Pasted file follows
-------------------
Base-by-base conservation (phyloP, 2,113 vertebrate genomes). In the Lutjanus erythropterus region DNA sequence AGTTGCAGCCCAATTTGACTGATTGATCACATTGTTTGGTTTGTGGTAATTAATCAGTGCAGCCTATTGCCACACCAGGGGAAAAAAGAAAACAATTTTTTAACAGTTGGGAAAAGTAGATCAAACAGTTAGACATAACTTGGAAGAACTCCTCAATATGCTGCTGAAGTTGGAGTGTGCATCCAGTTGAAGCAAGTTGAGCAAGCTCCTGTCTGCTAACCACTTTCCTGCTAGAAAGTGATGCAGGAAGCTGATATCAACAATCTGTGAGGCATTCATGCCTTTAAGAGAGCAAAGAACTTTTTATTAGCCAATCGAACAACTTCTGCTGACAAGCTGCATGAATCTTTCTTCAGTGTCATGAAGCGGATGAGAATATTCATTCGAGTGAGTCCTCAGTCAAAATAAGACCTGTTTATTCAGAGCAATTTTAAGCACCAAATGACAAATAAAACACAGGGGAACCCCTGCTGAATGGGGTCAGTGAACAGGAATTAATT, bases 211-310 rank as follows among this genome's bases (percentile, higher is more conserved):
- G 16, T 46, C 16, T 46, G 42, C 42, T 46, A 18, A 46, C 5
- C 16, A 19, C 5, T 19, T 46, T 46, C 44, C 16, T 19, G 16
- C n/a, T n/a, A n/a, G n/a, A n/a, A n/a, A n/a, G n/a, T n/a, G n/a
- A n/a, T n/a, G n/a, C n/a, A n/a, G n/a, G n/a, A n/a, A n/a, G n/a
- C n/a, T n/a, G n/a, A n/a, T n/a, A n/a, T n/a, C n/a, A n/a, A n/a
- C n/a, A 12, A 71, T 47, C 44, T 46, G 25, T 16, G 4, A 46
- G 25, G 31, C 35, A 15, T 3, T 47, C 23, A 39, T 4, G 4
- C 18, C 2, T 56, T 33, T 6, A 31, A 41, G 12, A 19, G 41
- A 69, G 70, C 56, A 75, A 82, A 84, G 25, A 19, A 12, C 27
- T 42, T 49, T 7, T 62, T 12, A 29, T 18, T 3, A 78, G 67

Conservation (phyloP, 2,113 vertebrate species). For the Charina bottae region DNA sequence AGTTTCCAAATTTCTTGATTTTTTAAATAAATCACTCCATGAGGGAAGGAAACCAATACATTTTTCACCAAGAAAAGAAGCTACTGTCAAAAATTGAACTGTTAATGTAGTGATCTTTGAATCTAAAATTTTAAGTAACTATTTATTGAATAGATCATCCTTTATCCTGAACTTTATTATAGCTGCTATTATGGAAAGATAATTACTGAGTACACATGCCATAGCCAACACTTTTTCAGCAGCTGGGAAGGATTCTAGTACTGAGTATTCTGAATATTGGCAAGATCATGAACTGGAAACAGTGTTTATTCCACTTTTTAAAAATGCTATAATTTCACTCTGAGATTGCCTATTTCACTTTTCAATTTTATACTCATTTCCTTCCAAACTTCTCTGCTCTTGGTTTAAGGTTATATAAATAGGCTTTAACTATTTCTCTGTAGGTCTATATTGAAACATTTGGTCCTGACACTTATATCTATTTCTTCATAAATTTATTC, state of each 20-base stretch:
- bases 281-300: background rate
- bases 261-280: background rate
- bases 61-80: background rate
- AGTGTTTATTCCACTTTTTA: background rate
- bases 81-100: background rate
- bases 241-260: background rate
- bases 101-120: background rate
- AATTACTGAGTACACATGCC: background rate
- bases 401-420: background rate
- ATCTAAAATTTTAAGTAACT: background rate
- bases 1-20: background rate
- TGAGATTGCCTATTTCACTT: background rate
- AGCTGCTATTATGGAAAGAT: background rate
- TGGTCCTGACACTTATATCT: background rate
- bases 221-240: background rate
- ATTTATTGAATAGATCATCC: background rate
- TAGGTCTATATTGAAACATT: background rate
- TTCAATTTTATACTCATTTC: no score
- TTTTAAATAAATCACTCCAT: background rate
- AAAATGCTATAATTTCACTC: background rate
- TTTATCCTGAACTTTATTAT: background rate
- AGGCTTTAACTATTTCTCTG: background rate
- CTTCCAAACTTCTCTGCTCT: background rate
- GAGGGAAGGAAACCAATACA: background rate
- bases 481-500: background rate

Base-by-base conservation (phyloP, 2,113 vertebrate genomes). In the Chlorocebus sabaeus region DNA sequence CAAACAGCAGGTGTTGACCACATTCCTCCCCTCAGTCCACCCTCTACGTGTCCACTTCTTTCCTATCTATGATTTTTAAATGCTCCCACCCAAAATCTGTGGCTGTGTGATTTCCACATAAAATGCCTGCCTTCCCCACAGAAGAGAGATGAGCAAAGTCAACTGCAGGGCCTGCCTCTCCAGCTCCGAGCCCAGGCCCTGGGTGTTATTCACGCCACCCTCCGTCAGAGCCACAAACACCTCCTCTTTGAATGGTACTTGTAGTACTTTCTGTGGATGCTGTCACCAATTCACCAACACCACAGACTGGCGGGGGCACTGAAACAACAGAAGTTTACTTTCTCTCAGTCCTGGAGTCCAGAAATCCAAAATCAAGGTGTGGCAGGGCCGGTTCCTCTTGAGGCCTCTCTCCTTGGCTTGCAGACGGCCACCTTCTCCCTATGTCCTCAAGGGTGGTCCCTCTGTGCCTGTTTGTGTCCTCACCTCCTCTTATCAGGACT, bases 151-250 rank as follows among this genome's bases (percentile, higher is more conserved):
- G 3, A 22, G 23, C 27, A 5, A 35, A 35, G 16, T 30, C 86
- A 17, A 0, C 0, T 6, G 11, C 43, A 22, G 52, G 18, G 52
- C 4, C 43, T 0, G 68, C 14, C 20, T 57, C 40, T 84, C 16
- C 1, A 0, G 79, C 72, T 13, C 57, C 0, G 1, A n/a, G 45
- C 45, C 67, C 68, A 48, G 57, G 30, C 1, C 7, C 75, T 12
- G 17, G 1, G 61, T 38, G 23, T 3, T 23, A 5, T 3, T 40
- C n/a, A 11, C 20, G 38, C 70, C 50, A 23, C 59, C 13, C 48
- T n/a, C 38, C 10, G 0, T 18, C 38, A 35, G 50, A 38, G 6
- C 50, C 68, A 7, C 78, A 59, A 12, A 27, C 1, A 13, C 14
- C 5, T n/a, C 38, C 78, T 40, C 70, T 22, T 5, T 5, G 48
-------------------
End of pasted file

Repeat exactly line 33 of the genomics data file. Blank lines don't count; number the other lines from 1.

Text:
- TTTATCCTGAACTTTATTAT: background rate